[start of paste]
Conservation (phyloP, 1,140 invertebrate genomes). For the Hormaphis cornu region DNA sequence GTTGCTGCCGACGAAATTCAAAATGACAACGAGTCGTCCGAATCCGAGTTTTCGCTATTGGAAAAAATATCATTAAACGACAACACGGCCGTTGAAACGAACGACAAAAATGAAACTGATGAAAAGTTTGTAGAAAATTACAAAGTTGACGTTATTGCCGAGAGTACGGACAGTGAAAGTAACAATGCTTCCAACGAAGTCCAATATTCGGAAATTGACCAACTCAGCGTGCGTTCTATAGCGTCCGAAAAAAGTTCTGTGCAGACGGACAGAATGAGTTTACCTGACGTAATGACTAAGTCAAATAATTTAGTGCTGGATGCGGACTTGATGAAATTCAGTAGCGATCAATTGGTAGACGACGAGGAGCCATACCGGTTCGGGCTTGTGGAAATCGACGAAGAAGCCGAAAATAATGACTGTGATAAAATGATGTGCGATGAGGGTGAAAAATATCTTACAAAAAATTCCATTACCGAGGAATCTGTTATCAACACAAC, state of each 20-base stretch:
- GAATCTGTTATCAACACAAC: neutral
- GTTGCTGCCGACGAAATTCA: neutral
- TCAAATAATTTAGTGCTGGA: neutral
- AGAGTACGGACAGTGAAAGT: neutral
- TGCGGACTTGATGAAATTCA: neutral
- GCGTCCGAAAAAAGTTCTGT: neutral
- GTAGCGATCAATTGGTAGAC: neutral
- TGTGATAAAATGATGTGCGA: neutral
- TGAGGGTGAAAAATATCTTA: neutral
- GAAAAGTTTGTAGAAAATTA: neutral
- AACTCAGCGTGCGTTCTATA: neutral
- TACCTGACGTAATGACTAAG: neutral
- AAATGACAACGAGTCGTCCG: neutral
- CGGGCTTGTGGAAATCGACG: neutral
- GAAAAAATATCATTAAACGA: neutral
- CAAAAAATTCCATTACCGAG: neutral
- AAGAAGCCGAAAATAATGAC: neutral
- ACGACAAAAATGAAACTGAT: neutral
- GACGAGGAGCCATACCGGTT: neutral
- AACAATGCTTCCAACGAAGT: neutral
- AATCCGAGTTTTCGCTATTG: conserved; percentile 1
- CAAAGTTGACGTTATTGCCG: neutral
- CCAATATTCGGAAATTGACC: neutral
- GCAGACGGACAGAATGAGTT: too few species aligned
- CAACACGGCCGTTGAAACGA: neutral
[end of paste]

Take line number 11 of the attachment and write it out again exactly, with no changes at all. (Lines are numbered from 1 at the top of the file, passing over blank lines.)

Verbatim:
- GAAAAGTTTGTAGAAAATTA: neutral